“Fred wrote to Congress to complain about this policy nearly four months before Silvia ____________”
What we want to say is — Fred wrote to Congress, and Silvia also wrote to Congress, but Fred did what he did before Silvia did what she did. The question is — how do we end that sentence eloquently in a way that means “did the same thing”? In other words, we want to repeat, in abbreviated form, the predicate. (The predicate is the verb and the entire phrase that follows it.) How do we repeat the predicate in abbreviated form? First, let’s talk about the wrong answer.
Fred wrote to Congress to complain about this policy nearly four months before Sylvia did this.
Using the word “this” in a construction such as this would be wrong 100% of the time on the GMAT Sentence Correction. Why is that wrong? What is the correct thing to say?
Pronouns — what they can and can’t do
The word “this” is a pronoun, a demonstrative pronoun — others include “that”, “these”, and “those.” There are also personal pronouns —- “I”, “you”, “he”, “she”, “they” (each of these also have possessive & objective forms — “I”, “my”, “mine”, “me”, etc.) There are also indefinite pronouns, a large category including — “someone”, “everyone”, “everyone”, “no one”, “anyone”, then those five again with “body” or “thing” substituted for “one”, the word “one” by itself, “each”, “none”, “all”, “another”, etc.
For the purposes of this blog, those are all just pronouns. The job of a pronoun is to substitute for a noun, to take the place of a noun. That’s what pronouns do, and that’s all they do.
When can we use a pronoun of some sort for repeating a predicate in abbreviated form? It would be legitimate to use a pronoun in this construction only if the first verb is a form of the verb “to do”. Of all the tens of thousands of verbs in the English language that could be in the first predicate, only this one verb, the verb “to do”, will allow us to use a pronoun in the second part.
1) Fred did the complicated procedure on page 137 of the manual before Silvia did it.
2) Fred will do his laundry before Silvia does hers.
3) Fred has done triple somersaults long before Silvia ever did one.
In all three of those, as it happens, the verb in the first part of the sentence was a form of the verb “to do”. When repeating the predicate, we are using the exact same verb, “to do”, and need only a pronoun of some kind to replace the noun, the direct object of the first verb. All well and good, but there are thousands of other verbs in the language for which this trick will not work.
For all other verbs ….
For all other verbs, we use a form of the verb “do” as a substitute for any other verb. When we are substituting the verb “to do” for another verb, we no longer can substitute a pronoun for the object. Instead, we are replacing the entire predicate, [verb] + [object]. For this, we use the magic word “so.” The magic combination “do so” can substitute for any other possible predicate in the English language. This is by far the most concise way to accomplish this. Of course, one could use something wordier, such as “do the same thing” — technically, that also would be grammatical correct, but such an awkward wordy monstrosity would never be acceptable on GMAT Sentence Correction. Examples:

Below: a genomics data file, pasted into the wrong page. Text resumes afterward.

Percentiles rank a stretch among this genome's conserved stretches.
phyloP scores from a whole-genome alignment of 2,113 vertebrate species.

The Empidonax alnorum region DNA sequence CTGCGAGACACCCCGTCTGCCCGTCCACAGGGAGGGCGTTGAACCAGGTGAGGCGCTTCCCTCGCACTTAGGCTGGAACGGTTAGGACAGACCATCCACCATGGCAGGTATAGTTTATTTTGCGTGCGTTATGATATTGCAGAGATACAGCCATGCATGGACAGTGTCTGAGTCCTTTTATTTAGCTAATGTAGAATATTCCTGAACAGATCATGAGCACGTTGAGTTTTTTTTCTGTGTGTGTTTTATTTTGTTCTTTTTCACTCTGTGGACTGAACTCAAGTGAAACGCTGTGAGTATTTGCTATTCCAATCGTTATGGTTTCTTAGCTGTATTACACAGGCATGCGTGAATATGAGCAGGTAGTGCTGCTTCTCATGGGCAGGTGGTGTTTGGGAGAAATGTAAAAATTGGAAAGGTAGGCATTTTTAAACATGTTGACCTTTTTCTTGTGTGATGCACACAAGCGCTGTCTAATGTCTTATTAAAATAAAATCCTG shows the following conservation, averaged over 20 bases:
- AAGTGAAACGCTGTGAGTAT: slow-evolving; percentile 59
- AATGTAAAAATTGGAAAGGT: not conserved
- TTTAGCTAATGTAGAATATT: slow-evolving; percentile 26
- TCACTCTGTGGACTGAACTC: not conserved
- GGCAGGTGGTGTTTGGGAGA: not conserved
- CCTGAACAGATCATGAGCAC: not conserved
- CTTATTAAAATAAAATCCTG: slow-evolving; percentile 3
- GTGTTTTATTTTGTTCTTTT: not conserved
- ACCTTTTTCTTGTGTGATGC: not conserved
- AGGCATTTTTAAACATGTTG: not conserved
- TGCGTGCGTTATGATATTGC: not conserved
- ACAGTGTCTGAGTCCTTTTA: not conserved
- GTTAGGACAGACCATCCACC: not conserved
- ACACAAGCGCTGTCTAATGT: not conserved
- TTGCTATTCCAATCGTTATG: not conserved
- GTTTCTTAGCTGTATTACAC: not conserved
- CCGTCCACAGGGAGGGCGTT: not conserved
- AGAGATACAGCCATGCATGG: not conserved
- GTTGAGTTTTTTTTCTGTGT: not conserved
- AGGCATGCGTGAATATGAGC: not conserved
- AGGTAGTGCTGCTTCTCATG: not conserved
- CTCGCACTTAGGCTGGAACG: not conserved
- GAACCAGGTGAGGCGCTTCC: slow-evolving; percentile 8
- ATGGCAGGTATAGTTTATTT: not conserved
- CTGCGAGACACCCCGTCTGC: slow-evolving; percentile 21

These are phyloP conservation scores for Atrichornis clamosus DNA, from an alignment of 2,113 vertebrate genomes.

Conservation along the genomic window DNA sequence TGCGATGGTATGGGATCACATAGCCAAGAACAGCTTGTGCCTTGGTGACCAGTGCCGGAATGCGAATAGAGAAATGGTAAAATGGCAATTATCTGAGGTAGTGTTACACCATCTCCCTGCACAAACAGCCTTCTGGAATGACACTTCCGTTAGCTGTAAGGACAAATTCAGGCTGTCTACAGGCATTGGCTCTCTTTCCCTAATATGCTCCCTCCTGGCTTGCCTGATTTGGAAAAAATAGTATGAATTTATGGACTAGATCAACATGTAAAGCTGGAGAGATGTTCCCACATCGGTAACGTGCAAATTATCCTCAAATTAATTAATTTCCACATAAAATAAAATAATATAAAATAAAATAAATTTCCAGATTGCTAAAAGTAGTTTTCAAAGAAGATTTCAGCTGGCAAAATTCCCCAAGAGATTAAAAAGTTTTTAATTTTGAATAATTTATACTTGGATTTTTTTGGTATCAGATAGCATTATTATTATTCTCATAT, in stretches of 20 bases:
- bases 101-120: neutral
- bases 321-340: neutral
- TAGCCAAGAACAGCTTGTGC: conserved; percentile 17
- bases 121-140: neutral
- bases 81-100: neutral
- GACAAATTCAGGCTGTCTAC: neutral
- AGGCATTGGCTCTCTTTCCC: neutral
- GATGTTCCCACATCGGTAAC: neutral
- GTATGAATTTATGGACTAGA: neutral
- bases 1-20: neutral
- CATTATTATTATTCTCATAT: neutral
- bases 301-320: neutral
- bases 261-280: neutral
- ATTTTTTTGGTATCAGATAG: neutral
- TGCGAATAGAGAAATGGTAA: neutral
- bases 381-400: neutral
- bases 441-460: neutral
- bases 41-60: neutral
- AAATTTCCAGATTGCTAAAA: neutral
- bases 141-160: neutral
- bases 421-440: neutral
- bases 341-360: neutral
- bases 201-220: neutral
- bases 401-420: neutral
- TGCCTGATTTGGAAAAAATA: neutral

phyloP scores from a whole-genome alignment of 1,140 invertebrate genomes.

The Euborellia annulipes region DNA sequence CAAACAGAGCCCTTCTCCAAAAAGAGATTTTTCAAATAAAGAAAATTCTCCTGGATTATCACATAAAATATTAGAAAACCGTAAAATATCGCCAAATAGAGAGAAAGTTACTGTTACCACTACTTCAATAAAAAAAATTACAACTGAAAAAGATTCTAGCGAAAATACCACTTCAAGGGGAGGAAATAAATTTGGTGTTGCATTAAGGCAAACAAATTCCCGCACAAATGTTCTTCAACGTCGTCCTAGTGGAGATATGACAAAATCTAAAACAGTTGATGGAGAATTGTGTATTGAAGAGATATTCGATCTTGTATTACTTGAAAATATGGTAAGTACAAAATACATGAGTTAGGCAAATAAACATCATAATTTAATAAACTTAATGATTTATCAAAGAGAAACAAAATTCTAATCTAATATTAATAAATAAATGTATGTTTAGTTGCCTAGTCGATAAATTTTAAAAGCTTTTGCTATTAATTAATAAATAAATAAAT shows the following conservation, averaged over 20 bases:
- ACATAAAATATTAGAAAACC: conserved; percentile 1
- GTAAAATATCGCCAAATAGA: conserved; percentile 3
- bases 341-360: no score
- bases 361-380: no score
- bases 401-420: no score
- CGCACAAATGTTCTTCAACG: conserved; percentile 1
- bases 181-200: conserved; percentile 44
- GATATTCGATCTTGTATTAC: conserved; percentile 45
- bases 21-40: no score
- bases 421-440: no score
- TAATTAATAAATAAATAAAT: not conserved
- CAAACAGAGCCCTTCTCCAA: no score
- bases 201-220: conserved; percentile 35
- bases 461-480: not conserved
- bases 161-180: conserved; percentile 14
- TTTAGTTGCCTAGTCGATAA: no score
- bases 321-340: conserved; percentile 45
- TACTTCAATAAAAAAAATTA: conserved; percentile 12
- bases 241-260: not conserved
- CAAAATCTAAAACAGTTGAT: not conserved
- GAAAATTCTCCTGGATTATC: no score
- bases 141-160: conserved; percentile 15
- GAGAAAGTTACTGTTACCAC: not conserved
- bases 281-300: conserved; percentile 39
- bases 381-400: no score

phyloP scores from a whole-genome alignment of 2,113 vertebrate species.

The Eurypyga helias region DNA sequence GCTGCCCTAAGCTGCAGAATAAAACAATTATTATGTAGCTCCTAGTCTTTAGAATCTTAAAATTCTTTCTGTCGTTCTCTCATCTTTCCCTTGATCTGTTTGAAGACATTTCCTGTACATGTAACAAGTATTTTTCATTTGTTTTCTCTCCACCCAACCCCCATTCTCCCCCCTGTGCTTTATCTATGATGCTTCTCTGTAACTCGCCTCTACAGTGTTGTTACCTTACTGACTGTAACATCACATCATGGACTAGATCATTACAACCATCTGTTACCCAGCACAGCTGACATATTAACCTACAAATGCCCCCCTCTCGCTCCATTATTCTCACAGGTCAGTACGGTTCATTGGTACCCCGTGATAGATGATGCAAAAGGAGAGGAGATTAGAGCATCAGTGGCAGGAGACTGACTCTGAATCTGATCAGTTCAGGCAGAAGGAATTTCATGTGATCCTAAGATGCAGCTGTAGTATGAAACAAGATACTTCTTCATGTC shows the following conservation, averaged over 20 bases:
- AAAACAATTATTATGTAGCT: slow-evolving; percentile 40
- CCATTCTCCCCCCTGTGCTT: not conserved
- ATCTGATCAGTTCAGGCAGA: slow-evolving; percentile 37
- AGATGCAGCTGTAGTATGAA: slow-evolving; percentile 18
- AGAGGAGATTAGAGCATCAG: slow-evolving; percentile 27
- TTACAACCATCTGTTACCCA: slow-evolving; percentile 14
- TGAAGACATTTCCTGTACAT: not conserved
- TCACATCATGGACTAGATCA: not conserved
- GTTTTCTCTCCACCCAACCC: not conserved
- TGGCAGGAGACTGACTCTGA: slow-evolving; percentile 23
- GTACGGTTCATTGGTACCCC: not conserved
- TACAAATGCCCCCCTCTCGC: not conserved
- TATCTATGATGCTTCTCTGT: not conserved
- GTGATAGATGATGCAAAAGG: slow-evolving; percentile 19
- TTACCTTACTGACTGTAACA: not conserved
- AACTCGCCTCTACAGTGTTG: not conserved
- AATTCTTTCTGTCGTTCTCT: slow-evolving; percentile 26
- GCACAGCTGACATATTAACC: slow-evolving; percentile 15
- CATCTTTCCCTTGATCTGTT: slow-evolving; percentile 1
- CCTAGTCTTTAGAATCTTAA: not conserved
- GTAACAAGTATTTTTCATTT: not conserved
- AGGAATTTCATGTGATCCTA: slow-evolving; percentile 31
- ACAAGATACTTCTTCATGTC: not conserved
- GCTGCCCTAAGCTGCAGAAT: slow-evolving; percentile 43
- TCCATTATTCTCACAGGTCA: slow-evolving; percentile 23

4) Fred will rent a canoe before Silvia does so.
5) Fred insulted the hostess before Silvia also did so.
6) Fred climbed Mt. Kilimanjaro seven times before Silvia ever did so.
7) Fred has traveled to Bangkok every year since 1973, but this is the first time that Silvia has done so.
8) Fred wrote to Congress to complain about this policy nearly four months before Silvia did so.
This is grammatically correct, and exactly what the GMAT will expect on Sentence Correction, but exceedingly few people speak this way in casual conversation. This construction is so rare in colloquial English that it may sound unnatural to your ear. Retrain your ear, so that this construction sounds correct, because it is. It will help to elevate the level of your reading.
A note about parallelism
In each of these sentences, we have a kind of parallelism between the two actors. What I have discussed here does not negate the larger rules about parallelism. Here’s what I mean. Using a pronoun such as “it” to stand for a predicate is 100% wrong. One way to get around using the incorrect pronoun is to use the structure “do so.” But, if the sentence is shorter and the parallelism is obvious, then we are free to omit common words, perhaps even omitting the verb. Consider these sentences.
9) Kristin runs more than Bhavin.
10) Mike likes ice cream more than Chris does.
In #9, the sentence was so simple that we didn’t need to repeat the verb at all. In #10, we repeated the verb alone only to make it clear that we are comparing Chris to the subject and not to the object (i.e. the meaning is not “Mike likes ice cream more than he likes Chris“!) In the longer sentences above, it sounds sophisticated to include the “do so” structure, but it would sound stilted and awkward if it were included in these short sentences. A sophisticated writer would include “do so” in longer sentences and omit the “so” and maybe even the “do” in shorter sentences. How do you develop intuition for what a sophisticated writer does? By developing a habit of sophisticated reading!
Most Popular Resources